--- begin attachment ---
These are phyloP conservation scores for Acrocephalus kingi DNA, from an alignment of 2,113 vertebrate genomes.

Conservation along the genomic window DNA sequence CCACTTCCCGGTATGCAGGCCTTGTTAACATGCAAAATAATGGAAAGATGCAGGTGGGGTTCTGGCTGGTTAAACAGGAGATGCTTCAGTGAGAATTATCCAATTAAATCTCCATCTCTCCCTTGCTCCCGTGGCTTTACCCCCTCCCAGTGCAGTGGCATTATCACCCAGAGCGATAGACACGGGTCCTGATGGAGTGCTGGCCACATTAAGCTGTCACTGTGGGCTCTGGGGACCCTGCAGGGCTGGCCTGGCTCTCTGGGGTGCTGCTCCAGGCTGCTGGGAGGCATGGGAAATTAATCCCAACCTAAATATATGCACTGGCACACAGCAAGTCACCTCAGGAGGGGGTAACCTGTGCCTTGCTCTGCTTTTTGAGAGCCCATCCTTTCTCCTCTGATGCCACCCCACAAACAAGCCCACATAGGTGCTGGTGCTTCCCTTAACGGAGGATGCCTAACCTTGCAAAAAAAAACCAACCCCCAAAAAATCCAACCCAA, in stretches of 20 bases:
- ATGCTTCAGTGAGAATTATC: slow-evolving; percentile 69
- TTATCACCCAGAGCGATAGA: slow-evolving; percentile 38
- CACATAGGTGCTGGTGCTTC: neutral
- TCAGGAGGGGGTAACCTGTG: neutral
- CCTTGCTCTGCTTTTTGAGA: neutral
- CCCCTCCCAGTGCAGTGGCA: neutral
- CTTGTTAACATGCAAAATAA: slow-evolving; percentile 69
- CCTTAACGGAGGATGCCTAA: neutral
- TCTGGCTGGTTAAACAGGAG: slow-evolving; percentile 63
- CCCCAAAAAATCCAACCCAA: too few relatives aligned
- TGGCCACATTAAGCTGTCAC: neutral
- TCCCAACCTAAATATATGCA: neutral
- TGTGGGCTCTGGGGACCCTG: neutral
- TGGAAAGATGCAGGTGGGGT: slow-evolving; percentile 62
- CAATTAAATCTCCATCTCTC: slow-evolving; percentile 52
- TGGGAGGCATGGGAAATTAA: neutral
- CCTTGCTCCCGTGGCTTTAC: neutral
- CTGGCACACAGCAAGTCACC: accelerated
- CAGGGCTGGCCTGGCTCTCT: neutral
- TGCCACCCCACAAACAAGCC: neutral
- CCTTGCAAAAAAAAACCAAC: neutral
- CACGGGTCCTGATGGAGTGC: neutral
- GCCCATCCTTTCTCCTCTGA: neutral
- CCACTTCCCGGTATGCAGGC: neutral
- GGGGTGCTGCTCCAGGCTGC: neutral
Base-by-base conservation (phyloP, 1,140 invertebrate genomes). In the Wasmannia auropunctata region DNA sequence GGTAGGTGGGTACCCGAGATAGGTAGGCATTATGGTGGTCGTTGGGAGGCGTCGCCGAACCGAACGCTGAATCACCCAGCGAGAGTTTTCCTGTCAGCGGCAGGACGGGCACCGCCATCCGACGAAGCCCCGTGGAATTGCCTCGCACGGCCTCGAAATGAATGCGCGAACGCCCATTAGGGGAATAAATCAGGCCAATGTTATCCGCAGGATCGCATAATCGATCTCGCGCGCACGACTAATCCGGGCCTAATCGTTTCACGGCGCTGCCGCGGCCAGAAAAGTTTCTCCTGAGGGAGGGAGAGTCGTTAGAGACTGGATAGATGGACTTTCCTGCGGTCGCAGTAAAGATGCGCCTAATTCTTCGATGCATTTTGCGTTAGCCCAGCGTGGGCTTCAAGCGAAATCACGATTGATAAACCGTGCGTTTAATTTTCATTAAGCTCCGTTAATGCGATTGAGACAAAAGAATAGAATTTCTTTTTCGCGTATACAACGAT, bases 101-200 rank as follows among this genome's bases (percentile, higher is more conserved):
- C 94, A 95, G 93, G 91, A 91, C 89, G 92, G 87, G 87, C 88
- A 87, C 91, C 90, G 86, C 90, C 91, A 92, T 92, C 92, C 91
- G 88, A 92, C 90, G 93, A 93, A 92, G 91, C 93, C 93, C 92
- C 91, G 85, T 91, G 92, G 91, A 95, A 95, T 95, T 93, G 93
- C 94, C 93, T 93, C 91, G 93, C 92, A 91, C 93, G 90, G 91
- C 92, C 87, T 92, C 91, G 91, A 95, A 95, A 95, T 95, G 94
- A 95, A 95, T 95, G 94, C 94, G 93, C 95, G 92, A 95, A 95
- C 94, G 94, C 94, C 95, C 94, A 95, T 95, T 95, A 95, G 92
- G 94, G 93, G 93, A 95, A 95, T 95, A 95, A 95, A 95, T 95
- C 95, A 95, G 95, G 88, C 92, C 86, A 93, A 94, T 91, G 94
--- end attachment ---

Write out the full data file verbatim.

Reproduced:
These are phyloP conservation scores for Acrocephalus kingi DNA, from an alignment of 2,113 vertebrate genomes.

Conservation along the genomic window DNA sequence CCACTTCCCGGTATGCAGGCCTTGTTAACATGCAAAATAATGGAAAGATGCAGGTGGGGTTCTGGCTGGTTAAACAGGAGATGCTTCAGTGAGAATTATCCAATTAAATCTCCATCTCTCCCTTGCTCCCGTGGCTTTACCCCCTCCCAGTGCAGTGGCATTATCACCCAGAGCGATAGACACGGGTCCTGATGGAGTGCTGGCCACATTAAGCTGTCACTGTGGGCTCTGGGGACCCTGCAGGGCTGGCCTGGCTCTCTGGGGTGCTGCTCCAGGCTGCTGGGAGGCATGGGAAATTAATCCCAACCTAAATATATGCACTGGCACACAGCAAGTCACCTCAGGAGGGGGTAACCTGTGCCTTGCTCTGCTTTTTGAGAGCCCATCCTTTCTCCTCTGATGCCACCCCACAAACAAGCCCACATAGGTGCTGGTGCTTCCCTTAACGGAGGATGCCTAACCTTGCAAAAAAAAACCAACCCCCAAAAAATCCAACCCAA, in stretches of 20 bases:
- ATGCTTCAGTGAGAATTATC: slow-evolving; percentile 69
- TTATCACCCAGAGCGATAGA: slow-evolving; percentile 38
- CACATAGGTGCTGGTGCTTC: neutral
- TCAGGAGGGGGTAACCTGTG: neutral
- CCTTGCTCTGCTTTTTGAGA: neutral
- CCCCTCCCAGTGCAGTGGCA: neutral
- CTTGTTAACATGCAAAATAA: slow-evolving; percentile 69
- CCTTAACGGAGGATGCCTAA: neutral
- TCTGGCTGGTTAAACAGGAG: slow-evolving; percentile 63
- CCCCAAAAAATCCAACCCAA: too few relatives aligned
- TGGCCACATTAAGCTGTCAC: neutral
- TCCCAACCTAAATATATGCA: neutral
- TGTGGGCTCTGGGGACCCTG: neutral
- TGGAAAGATGCAGGTGGGGT: slow-evolving; percentile 62
- CAATTAAATCTCCATCTCTC: slow-evolving; percentile 52
- TGGGAGGCATGGGAAATTAA: neutral
- CCTTGCTCCCGTGGCTTTAC: neutral
- CTGGCACACAGCAAGTCACC: accelerated
- CAGGGCTGGCCTGGCTCTCT: neutral
- TGCCACCCCACAAACAAGCC: neutral
- CCTTGCAAAAAAAAACCAAC: neutral
- CACGGGTCCTGATGGAGTGC: neutral
- GCCCATCCTTTCTCCTCTGA: neutral
- CCACTTCCCGGTATGCAGGC: neutral
- GGGGTGCTGCTCCAGGCTGC: neutral
Base-by-base conservation (phyloP, 1,140 invertebrate genomes). In the Wasmannia auropunctata region DNA sequence GGTAGGTGGGTACCCGAGATAGGTAGGCATTATGGTGGTCGTTGGGAGGCGTCGCCGAACCGAACGCTGAATCACCCAGCGAGAGTTTTCCTGTCAGCGGCAGGACGGGCACCGCCATCCGACGAAGCCCCGTGGAATTGCCTCGCACGGCCTCGAAATGAATGCGCGAACGCCCATTAGGGGAATAAATCAGGCCAATGTTATCCGCAGGATCGCATAATCGATCTCGCGCGCACGACTAATCCGGGCCTAATCGTTTCACGGCGCTGCCGCGGCCAGAAAAGTTTCTCCTGAGGGAGGGAGAGTCGTTAGAGACTGGATAGATGGACTTTCCTGCGGTCGCAGTAAAGATGCGCCTAATTCTTCGATGCATTTTGCGTTAGCCCAGCGTGGGCTTCAAGCGAAATCACGATTGATAAACCGTGCGTTTAATTTTCATTAAGCTCCGTTAATGCGATTGAGACAAAAGAATAGAATTTCTTTTTCGCGTATACAACGAT, bases 101-200 rank as follows among this genome's bases (percentile, higher is more conserved):
- C 94, A 95, G 93, G 91, A 91, C 89, G 92, G 87, G 87, C 88
- A 87, C 91, C 90, G 86, C 90, C 91, A 92, T 92, C 92, C 91
- G 88, A 92, C 90, G 93, A 93, A 92, G 91, C 93, C 93, C 92
- C 91, G 85, T 91, G 92, G 91, A 95, A 95, T 95, T 93, G 93
- C 94, C 93, T 93, C 91, G 93, C 92, A 91, C 93, G 90, G 91
- C 92, C 87, T 92, C 91, G 91, A 95, A 95, A 95, T 95, G 94
- A 95, A 95, T 95, G 94, C 94, G 93, C 95, G 92, A 95, A 95
- C 94, G 94, C 94, C 95, C 94, A 95, T 95, T 95, A 95, G 92
- G 94, G 93, G 93, A 95, A 95, T 95, A 95, A 95, A 95, T 95
- C 95, A 95, G 95, G 88, C 92, C 86, A 93, A 94, T 91, G 94